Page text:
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Old 03-17-2006, 06:51 PM   #8
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With a cold engine my fan clutch does not give AT all. I havent tested it hot yet. Is this normal? I recall in my last FO restored clutch that the clutch gave away even on a cold engine.

Thanks,
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Old 03-17-2006, 07:02 PM   #9
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C/B replacements were built by aftermarket firms as they did not have the special tooling for the aluminum factory ones. For a period of time the only readily available radiators were the C/B ones. It wasn't until DeWitt came around that the correct ones once again were available. Remember that when the C-1, C-2s were built probably 99% of the radiators in all other new cars were C/B. It's easy to see why an aftermaket producer would assume C/B would be an ok replacement for the Corvettes - that thinking (uncorrectly) continues to this day. I had to replace the radiator in my '62 and at the time the only one available was a C/B. Needless to say I had the same problem as everyone else. Sit in traffic for only a couple of minutes and it would start to overheat. Even an electric fan didn't solve the problem. Finally when Dewitt's became available I bought one and the problem was solved. My C/B, like many others, sits in the top of my barn - I hope the mice enjoy it!
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Old 03-17-2006, 10:31 PM   #10
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Quote:
Originally Posted by karista
John
I hear you, but this doesn't make any sense! Why would a manufacturer built a direct retrofit radiator that is incapable of cooling the engine? The shop that installed it indicated that the radiator has a LT warranty and was made as a direct replacement. I hate to tear it out after just spending $500 having it put in.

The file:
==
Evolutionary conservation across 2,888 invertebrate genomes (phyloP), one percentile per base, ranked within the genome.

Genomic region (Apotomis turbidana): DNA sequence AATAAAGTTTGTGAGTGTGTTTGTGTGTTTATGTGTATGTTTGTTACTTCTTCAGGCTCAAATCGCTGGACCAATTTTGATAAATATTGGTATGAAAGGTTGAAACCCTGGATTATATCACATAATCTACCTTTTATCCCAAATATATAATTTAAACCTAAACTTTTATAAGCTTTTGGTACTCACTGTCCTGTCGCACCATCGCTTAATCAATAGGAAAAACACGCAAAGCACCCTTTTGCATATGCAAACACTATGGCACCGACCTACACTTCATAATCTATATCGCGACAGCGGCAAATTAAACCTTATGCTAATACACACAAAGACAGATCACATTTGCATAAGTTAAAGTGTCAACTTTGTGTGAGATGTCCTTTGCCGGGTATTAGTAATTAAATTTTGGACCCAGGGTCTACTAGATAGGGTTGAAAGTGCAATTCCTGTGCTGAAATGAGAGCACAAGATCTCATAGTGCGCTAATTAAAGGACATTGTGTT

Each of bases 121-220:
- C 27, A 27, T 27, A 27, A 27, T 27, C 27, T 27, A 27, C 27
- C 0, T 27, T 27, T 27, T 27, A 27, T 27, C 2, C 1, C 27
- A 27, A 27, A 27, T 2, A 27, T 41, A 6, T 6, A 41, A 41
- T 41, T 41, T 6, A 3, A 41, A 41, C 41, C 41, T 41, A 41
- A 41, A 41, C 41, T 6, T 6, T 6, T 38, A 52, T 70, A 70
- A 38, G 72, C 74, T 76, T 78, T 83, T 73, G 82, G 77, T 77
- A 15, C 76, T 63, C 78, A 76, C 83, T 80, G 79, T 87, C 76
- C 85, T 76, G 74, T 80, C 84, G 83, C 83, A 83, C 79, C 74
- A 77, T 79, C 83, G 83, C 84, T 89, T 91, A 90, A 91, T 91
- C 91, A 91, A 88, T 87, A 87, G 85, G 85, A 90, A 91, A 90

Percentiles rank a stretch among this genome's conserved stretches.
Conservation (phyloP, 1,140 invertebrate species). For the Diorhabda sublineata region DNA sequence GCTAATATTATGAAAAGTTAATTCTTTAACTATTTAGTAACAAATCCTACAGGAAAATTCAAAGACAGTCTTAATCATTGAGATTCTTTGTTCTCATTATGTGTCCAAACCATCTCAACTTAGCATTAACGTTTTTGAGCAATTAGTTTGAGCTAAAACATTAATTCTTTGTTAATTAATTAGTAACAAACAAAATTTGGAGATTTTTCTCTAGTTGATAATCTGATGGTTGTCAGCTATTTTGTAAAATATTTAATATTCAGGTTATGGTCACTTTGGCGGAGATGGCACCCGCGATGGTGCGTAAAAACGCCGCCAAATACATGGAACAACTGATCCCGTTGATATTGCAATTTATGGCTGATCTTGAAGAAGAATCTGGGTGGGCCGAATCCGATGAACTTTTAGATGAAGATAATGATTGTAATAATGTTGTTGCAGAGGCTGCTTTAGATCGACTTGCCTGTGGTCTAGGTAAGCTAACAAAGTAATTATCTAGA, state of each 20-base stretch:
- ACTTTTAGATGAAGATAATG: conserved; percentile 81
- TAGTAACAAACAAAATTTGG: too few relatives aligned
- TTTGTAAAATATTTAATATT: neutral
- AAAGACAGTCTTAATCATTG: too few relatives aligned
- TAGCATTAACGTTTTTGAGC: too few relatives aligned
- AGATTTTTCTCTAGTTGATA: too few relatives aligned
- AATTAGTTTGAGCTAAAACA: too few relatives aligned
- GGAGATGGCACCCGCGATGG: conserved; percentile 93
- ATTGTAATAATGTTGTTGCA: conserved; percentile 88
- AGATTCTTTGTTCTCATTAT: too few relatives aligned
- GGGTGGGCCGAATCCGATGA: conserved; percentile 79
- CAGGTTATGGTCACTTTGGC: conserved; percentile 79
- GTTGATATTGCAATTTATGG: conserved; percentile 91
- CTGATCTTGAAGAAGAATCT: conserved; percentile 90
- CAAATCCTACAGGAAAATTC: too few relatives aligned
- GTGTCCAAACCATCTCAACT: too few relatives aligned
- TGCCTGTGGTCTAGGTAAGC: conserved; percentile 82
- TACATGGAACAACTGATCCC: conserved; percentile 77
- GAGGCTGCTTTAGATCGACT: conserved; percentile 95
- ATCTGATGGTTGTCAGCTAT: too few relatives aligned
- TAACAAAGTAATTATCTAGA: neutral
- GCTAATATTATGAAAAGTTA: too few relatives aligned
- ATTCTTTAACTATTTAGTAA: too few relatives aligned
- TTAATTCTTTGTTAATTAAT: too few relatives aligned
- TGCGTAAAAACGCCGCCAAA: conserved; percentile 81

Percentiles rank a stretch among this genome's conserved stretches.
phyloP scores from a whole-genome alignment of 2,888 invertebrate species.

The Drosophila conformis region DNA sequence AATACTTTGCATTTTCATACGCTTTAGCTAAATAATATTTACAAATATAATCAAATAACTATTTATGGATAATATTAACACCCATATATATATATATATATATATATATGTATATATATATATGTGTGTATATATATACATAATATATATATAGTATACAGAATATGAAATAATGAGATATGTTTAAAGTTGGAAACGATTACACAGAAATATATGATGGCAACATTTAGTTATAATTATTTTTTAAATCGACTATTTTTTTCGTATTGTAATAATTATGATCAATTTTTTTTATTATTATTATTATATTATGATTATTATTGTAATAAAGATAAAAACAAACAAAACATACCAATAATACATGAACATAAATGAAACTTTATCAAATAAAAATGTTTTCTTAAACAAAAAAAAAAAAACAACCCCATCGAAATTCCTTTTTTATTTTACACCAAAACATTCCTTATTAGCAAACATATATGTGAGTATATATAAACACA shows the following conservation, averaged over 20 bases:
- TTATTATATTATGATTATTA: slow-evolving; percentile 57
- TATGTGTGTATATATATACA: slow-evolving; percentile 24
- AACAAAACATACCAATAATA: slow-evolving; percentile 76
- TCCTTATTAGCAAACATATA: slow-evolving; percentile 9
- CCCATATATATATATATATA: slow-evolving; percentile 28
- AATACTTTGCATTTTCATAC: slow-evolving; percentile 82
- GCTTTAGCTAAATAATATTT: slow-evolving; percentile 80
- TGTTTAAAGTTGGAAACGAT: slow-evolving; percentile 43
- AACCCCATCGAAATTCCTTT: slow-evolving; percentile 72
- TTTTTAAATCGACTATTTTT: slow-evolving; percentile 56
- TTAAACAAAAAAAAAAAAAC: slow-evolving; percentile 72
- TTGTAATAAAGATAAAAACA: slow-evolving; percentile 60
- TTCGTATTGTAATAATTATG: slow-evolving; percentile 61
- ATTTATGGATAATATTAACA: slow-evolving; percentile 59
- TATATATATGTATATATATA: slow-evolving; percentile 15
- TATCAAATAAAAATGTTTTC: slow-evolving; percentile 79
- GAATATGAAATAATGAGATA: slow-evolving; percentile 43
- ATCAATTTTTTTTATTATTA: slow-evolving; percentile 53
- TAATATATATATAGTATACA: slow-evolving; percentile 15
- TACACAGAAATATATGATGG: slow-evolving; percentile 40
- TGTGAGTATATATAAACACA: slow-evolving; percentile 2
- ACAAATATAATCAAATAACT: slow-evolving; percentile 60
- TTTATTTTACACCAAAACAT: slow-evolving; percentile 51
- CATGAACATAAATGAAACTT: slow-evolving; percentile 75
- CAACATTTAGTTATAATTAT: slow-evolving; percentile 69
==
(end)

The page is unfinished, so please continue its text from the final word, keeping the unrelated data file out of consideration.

I just went through the same dilemma...had a freshly recored C/B radiator that was marginal for cooling before, but once I put on the new A/C condensor coil, this slight reduction in airflow through the radiator pushed me over the limit. I sprung for the Dewitts and have no problems now.
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Old 03-17-2006, 10:42 PM   #11
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Quote:
Originally Posted by karista
John
I hear you, but this doesn't make any sense! Why would a manufacturer built a direct retrofit radiator that is incapable of cooling the engine? The shop that installed it indicated that the radiator has a LT warranty and was made as a direct replacement. I hate to tear it out after just spending $500 having it put in.
Lots of things don't make sense but product is out there to say otherwise. I have to ask though does $500 dollars include the radiator and what other work did the shop do? Hey Garner you out there? , opening a shop is looking better and better if shop work is demanding this type of pay. Not to say that's a lot but just lucrative.

The most probable way to correct this problem is as John said make sure you have a problem first. More than likely you do the way to fix this is 695 dollars in the form of a DeWitts radiator. Then what ever it costs to remove and install... Dave
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Old 03-18-2006, 01:14 AM   #12
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For the cam break-in procedure I recently fired up my fresh 327 rebuild with the thought in mind that I should have one of those electric box fans running in front of the car to provide air flow through the radiator. As it turned out I didn't need the box fan, after all. I didn't have an IR gun to verify but even without the electric box fan on and running the engine temp. never went past 1/4 scale on the gauge.

The radiator? ... The DeWitt's aluminum repro and stock fan more than held their own keeping the engine cool - even without the 'extra' airflow.